Teleporters are Random

This is a fairly basic bit of game knowledge about Spelunky 2: the teleporter teleports you 4 to 8 tiles in the desired direction. The actual distance it moves you is random (except when you have the four-leaf clover, but that’s not relevant for now). This really was a facepalm moment for me, because this is something I knew, but somehow I didn’t think about this at any stage during the process. I had one last hope: maybe the distance would be the same if the inputs were exactly the same? But alas, that also did not seem to be the case. This meant I now had a scripted run that would play until the end of 1-2, grab the teleporter, and… nothing.

The Current State

And that’s where I left it! I realised that if I wanted to really make a full-blown Spelunky 2 TAS I would have to use a different approach, or at least significantly improve on this one. I’m not even sure if there would be a way to make a run with the teleporter given its randomness, but even without the teleporter you would need a way to really shorten the feedback loop. This is likely something that could be done using mods, but that’s a whole different rabbit whole I was not willing to dive into.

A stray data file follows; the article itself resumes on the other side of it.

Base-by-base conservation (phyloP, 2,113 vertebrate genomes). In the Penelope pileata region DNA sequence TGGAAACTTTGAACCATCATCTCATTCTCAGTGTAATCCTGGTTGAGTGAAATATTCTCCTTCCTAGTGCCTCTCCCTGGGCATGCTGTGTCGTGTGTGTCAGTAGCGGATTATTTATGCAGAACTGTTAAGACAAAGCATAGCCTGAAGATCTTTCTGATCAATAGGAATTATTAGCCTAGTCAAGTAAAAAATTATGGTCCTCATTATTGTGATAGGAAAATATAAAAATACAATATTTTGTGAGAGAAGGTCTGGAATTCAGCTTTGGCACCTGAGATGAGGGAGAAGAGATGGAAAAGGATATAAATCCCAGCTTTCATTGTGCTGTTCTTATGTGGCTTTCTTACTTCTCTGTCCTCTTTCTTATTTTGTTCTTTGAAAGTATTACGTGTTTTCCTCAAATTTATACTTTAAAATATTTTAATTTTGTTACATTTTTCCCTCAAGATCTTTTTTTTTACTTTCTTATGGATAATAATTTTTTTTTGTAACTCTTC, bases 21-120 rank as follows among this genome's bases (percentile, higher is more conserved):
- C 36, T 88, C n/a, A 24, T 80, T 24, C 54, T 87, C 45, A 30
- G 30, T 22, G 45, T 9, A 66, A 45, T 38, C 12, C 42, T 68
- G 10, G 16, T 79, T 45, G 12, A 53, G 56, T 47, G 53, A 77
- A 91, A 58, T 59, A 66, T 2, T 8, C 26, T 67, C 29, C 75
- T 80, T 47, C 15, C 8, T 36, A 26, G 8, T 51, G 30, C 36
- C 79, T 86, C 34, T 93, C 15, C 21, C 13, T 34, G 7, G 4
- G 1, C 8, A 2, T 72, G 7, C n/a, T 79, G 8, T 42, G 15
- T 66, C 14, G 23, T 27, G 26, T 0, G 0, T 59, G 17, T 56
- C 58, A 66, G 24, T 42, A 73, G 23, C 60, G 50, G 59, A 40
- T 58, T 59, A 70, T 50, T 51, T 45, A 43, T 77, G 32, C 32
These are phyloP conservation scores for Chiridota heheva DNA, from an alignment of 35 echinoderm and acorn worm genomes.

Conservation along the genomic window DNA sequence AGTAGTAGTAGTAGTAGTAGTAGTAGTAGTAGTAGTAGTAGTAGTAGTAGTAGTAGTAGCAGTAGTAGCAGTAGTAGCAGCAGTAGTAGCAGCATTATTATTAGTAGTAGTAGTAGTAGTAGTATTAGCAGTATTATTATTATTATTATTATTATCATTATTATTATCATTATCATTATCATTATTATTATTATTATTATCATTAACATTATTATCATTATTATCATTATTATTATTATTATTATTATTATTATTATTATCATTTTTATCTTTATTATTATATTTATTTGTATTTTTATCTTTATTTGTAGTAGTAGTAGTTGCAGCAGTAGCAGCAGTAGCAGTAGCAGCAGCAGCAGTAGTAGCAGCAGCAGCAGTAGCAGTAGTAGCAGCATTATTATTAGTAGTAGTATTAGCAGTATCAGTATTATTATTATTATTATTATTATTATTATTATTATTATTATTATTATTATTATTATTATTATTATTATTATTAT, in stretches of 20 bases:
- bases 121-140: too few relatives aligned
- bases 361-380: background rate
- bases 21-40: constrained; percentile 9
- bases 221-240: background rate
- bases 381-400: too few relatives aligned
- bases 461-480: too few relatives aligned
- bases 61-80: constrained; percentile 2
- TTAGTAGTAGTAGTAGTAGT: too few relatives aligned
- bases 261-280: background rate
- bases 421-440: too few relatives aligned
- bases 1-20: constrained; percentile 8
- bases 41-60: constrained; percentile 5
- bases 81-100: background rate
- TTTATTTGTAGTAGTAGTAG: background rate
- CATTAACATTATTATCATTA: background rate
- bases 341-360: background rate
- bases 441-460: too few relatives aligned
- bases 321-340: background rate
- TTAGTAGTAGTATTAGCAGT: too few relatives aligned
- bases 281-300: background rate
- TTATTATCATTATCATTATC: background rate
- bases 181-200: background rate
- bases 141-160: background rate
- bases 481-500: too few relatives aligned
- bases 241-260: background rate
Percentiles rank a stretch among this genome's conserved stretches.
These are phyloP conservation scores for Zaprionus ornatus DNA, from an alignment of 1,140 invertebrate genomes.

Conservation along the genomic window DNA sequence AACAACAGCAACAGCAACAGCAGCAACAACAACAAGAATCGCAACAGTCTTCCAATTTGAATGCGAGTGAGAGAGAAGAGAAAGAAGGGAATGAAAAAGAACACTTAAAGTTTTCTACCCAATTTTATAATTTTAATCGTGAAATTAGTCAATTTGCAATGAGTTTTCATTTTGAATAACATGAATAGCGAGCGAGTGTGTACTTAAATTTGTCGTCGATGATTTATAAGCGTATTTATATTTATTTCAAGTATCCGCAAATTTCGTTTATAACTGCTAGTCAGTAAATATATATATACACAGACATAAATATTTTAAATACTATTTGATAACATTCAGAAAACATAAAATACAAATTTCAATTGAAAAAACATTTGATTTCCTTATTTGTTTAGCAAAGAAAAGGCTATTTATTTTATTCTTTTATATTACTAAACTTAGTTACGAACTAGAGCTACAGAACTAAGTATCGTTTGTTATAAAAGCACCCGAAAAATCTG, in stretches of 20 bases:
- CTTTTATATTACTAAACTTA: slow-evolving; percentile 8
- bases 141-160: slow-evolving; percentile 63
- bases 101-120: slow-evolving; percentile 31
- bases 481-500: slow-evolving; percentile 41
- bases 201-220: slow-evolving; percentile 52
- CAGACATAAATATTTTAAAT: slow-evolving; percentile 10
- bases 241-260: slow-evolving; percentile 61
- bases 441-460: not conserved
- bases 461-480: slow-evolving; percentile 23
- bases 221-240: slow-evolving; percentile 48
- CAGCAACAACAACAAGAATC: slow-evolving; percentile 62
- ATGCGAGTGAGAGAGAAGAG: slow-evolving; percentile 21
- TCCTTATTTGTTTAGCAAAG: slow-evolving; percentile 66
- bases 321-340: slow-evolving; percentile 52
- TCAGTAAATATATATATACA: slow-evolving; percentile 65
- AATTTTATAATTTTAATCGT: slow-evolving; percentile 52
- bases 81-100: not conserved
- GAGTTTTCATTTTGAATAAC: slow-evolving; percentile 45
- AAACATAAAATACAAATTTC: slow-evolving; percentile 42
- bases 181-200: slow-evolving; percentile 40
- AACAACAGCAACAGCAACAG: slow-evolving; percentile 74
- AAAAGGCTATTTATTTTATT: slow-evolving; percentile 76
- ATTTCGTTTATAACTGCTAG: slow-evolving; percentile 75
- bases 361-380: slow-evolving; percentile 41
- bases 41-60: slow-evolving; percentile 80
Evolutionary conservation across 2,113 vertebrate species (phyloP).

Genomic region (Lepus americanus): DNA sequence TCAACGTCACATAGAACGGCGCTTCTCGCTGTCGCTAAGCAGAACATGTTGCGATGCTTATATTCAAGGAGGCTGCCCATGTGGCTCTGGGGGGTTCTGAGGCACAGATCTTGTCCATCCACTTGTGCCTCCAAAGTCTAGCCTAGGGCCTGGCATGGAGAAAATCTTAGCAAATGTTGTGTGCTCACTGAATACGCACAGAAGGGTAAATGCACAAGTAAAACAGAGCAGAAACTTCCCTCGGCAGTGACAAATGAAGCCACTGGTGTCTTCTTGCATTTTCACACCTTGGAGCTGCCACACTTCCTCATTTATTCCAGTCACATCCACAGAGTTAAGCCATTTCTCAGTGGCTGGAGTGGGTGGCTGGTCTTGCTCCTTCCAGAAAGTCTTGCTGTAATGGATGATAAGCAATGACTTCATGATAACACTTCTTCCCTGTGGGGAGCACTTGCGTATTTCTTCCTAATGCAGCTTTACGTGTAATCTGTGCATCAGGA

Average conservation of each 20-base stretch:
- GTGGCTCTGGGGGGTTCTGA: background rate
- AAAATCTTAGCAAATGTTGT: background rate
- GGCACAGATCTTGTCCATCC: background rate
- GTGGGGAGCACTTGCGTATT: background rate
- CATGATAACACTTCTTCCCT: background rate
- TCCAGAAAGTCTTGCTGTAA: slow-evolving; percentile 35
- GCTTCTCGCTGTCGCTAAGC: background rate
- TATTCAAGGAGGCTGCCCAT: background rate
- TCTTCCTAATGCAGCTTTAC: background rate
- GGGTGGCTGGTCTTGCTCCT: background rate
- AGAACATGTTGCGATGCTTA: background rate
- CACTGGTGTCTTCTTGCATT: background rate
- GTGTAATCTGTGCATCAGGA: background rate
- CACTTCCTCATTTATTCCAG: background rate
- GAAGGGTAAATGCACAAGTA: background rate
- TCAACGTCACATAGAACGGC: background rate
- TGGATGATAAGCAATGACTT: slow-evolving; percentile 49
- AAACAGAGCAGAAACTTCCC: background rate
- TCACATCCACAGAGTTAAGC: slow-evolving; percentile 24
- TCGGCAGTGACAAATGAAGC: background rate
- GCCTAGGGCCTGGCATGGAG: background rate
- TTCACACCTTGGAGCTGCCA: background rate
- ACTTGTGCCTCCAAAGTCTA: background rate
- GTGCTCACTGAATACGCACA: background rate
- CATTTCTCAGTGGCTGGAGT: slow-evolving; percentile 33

One other problem I ran into that I didn’t even mention so far was frame timings. While the keyScripter setup seemed to be precise enough to almost always trigger inputs on the right frame, it did happen very occasionally that it would trigger an input on the wrong frame, which could cause the entire run to break. This is most likely because keyScripter doesn’t actually know which frame the game is on. All it knows is that it should simulate certain events, and wait certain amounts of milliseconds. Any deviation in this (or even the game having a slight hiccup) could cause it to desync. A better setup would be to somehow be able to detect which frame the game is on, and use that for timing instead. This is likely something that could also be achieved with mods (or potentially watching certain memory addresses). Luckily this didn’t turn out to be a huge issue, more an annoyance, but it’s also something that definitely hindered the progress.

Either way, this has been a fascinating project, and I learned a lot about Go, custom languages, and Win32. In case you’re interested, the repository containing the scripted run can be found here: https://github.com/LucaScorpion/spelunky-2-tas